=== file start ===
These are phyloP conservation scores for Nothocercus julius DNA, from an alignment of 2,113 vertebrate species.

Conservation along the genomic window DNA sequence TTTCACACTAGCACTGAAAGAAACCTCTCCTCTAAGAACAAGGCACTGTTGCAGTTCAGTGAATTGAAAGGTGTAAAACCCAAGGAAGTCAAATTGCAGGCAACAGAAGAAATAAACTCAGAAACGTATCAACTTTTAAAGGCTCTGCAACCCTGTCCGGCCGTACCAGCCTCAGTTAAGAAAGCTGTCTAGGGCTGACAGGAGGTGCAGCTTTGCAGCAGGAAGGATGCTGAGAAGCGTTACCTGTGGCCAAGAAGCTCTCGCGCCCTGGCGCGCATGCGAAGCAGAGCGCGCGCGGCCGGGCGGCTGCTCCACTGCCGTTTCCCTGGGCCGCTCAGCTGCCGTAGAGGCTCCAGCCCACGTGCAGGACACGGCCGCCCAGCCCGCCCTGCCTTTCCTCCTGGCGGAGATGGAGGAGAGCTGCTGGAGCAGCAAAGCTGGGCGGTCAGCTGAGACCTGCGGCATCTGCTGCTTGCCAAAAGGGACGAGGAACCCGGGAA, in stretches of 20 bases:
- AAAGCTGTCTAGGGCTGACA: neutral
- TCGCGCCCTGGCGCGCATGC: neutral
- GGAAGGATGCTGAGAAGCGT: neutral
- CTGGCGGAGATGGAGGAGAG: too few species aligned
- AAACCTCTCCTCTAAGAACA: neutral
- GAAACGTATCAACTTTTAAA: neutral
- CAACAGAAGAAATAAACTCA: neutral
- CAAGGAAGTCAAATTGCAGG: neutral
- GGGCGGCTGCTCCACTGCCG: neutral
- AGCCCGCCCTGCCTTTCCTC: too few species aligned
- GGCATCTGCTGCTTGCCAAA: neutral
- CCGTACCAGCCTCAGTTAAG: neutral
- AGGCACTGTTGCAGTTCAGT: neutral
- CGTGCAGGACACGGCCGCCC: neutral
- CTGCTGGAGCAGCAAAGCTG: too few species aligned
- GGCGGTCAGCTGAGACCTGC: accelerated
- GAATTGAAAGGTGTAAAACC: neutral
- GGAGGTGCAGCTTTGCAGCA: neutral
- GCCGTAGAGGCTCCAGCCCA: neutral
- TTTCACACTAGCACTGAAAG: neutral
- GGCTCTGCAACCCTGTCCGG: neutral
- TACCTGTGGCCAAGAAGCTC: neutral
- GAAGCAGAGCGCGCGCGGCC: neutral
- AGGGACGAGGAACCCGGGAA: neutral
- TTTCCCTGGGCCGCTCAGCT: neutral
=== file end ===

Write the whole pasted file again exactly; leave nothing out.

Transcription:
These are phyloP conservation scores for Nothocercus julius DNA, from an alignment of 2,113 vertebrate species.

Conservation along the genomic window DNA sequence TTTCACACTAGCACTGAAAGAAACCTCTCCTCTAAGAACAAGGCACTGTTGCAGTTCAGTGAATTGAAAGGTGTAAAACCCAAGGAAGTCAAATTGCAGGCAACAGAAGAAATAAACTCAGAAACGTATCAACTTTTAAAGGCTCTGCAACCCTGTCCGGCCGTACCAGCCTCAGTTAAGAAAGCTGTCTAGGGCTGACAGGAGGTGCAGCTTTGCAGCAGGAAGGATGCTGAGAAGCGTTACCTGTGGCCAAGAAGCTCTCGCGCCCTGGCGCGCATGCGAAGCAGAGCGCGCGCGGCCGGGCGGCTGCTCCACTGCCGTTTCCCTGGGCCGCTCAGCTGCCGTAGAGGCTCCAGCCCACGTGCAGGACACGGCCGCCCAGCCCGCCCTGCCTTTCCTCCTGGCGGAGATGGAGGAGAGCTGCTGGAGCAGCAAAGCTGGGCGGTCAGCTGAGACCTGCGGCATCTGCTGCTTGCCAAAAGGGACGAGGAACCCGGGAA, in stretches of 20 bases:
- AAAGCTGTCTAGGGCTGACA: neutral
- TCGCGCCCTGGCGCGCATGC: neutral
- GGAAGGATGCTGAGAAGCGT: neutral
- CTGGCGGAGATGGAGGAGAG: too few species aligned
- AAACCTCTCCTCTAAGAACA: neutral
- GAAACGTATCAACTTTTAAA: neutral
- CAACAGAAGAAATAAACTCA: neutral
- CAAGGAAGTCAAATTGCAGG: neutral
- GGGCGGCTGCTCCACTGCCG: neutral
- AGCCCGCCCTGCCTTTCCTC: too few species aligned
- GGCATCTGCTGCTTGCCAAA: neutral
- CCGTACCAGCCTCAGTTAAG: neutral
- AGGCACTGTTGCAGTTCAGT: neutral
- CGTGCAGGACACGGCCGCCC: neutral
- CTGCTGGAGCAGCAAAGCTG: too few species aligned
- GGCGGTCAGCTGAGACCTGC: accelerated
- GAATTGAAAGGTGTAAAACC: neutral
- GGAGGTGCAGCTTTGCAGCA: neutral
- GCCGTAGAGGCTCCAGCCCA: neutral
- TTTCACACTAGCACTGAAAG: neutral
- GGCTCTGCAACCCTGTCCGG: neutral
- TACCTGTGGCCAAGAAGCTC: neutral
- GAAGCAGAGCGCGCGCGGCC: neutral
- AGGGACGAGGAACCCGGGAA: neutral
- TTTCCCTGGGCCGCTCAGCT: neutral